60% of entrepreneurs anticipate a return to normal trading within 12 months

Despite serious challenges entrepreneurs remain positive on outlook for 2021

  • Half of entrepreneurs expect to increase headcount in 2021
  • 70% of entrepreneurs say Government has been supportive
  • Revenues fall for 76% of entrepreneurs since start of crisis

 In the midst of the COVID-19 pandemic, entrepreneurs across the island remain positive, with 60% anticipating a return to normal trading conditions within 12 months, according to an EY Entrepreneur Of The Year™ survey published today. The reality of trading in the current environment is evident with 33% of entrepreneurs saying they face challenges implementing social distancing protocols. The barometer of how the COVID-19 crisis is impacting the business community was carried out among 90 former winners and finalists of the EY Entrepreneur Of The Year™ programme.

The findings of this pulse survey contrast starkly to the 2020 annual survey, carried out among 120 of the same group of entrepreneurs in the final quarter of 2019. At the end of 2019, 85% of entrepreneurs said they planned to increase staff headcount in the 12 months that followed; just five months later, 47% have reduced their headcount. However, in spite of current circumstances, 55% still expect to increase their headcount in 2021. Swift action by Government in providing much-needed supports for enterprise has been acknowledged, with 70% stating that they’ve found the Government supportive at this time.

Roger Wallace, Partner Lead for EY Entrepreneur Of The Year, said:“The reality is social distancing is new and very different for all of us. The vast majority of entrepreneurs have had to make sweeping changes to their businesses to allow them to continue to operate in some capacity, while protecting the health of their staff and customers. There is a definite acknowledgement from entrepreneurs that they are facing, and will face, major challenges in the short term but their positivity and ability to find a solution rather than dwell on a problem remains. Many businesses across the island will no doubt be faced with very tough decisions about when it is safe and viable for them to reopen, and how business will look in the future. As we hopefully move towards a wider reopening of the economy, it is important that the efforts private enterprise is making to restart continue to be supported by our financial institutions and our Government. “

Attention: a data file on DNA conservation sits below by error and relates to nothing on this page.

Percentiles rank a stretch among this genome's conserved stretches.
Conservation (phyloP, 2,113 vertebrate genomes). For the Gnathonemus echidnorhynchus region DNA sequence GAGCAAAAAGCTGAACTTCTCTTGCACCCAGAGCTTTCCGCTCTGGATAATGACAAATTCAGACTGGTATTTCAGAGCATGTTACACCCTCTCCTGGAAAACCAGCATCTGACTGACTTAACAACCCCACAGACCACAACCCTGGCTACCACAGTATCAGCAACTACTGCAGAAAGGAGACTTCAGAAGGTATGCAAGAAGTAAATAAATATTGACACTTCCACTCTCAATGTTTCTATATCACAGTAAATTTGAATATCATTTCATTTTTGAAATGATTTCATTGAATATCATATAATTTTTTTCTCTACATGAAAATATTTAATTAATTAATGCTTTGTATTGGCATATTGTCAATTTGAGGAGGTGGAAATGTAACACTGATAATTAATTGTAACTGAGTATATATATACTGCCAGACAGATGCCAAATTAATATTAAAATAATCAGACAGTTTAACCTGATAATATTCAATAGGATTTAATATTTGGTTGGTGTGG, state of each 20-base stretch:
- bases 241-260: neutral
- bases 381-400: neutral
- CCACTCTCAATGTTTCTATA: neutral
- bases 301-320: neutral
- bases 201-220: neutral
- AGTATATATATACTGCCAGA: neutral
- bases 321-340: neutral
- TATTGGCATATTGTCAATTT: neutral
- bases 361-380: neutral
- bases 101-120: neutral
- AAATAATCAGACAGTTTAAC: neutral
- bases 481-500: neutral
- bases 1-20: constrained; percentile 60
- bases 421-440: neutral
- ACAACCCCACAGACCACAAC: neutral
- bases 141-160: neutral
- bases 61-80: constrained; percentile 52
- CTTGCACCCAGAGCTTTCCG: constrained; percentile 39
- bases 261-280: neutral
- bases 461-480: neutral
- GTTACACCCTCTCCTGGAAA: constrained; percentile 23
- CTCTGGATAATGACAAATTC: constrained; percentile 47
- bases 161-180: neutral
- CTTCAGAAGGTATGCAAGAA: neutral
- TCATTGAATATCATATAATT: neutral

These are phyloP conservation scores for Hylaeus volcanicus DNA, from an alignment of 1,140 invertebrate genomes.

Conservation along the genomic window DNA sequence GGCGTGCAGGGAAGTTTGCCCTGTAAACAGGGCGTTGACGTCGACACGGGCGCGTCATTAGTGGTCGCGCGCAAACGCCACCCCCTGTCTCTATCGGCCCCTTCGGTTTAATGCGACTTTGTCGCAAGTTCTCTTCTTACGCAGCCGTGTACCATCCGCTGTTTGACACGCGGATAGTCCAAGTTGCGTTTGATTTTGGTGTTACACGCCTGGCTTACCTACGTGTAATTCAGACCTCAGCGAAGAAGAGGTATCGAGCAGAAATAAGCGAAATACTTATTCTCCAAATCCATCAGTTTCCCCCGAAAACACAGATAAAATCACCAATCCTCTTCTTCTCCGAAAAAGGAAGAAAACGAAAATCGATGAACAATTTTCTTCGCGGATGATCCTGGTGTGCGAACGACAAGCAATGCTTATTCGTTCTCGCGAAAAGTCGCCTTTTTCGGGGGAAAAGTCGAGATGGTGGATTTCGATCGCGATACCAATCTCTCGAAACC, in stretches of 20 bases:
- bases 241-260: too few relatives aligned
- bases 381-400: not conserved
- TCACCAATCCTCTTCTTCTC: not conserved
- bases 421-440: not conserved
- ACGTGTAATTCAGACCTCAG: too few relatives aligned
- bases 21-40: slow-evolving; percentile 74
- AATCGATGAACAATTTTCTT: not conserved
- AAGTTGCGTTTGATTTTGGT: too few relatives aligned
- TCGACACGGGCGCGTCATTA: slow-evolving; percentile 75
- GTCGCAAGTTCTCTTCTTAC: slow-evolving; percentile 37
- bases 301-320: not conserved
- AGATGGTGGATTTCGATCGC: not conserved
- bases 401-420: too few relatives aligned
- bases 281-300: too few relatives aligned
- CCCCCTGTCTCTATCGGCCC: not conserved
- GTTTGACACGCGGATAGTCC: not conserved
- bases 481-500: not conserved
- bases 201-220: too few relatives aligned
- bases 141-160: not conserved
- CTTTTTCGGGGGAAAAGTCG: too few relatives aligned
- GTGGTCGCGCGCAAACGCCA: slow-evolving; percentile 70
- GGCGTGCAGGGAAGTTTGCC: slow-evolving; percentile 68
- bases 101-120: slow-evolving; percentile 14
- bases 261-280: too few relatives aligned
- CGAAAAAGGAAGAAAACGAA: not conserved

While three-quarters (76%) have seen their revenues fall so far this year, the sentiment is more optimistic about 2021 among the EY Entrepreneur Of The Year™ community, with half expecting to increase revenue. However, the spectre of uncertainty remains, with more than a quarter (28%) saying that the lack of certainty ahead makes it impossible to predict revenues for the coming year.

Following almost two months of widespread business closure and the adaptation to new ways of working, the top three challenges entrepreneurs say they are facing are: forecasting uncertainty (74%), reduced sales (63%); and opening of international markets (38%).

“At EY, we’ve been hosting a range of webinars since the outbreak of the crisis to help our support clients at this time of major upheaval. Our clients and the wider entrepreneurial community are now focused on the future and ensuring the vital elements of business operations are prepared for reopening. Getting things like supply chains, employee logistics to facilitate social distancing and office spaces ready for the return is top priority in the short to medium term. Leading a company through a crisis, can be a very lonely position to be in. It is critical that entrepreneurs are supported through this. I’ve heard countless stories reflecting the value of using networks of likeminded individuals, who can be an invaluable source of independent and unbiased support, advice and insight. For many companies, this crisis has fundamentally challenged their value proposition and business model, however we have already started to see the innovation and resilience of entrepreneurs as they rise to meet those challenges.” Added Roger Wallace.

Peaches Kemp, Co-Founder and Director, the Itsa food group said: “The hospitality industry has been one of the most severely impacted industries during this pandemic. At the start of the crisis, we had to act very quickly to protect the safety of our staff and customers and closed our businesses. Our revenues have effectively been reduced to zero but I hope we will be able to reopen in a safe way soon. However, government supports will be absolutely vital in allowing this to happen successfully. A perfect example of this support and how it has worked is illustrated in the number of businesses who have had to rely on the Temporary Wage Support Scheme. Without doubt, this has been the most difficult time I’ve faced during my 20 years in business. But it is very inspiring and encouraging to see how entrepreneurs have pulled together and supported each other to fight against the threat that COVID-19 has posed to their businesses.” 

The EY Entrepreneur Of The Year™ Ireland programme is supported by Premium Corporate Sponsor Julius Baer International, and Government sponsors Enterprise Ireland and Invest NI. For further information, please visit www.eoy.ie.

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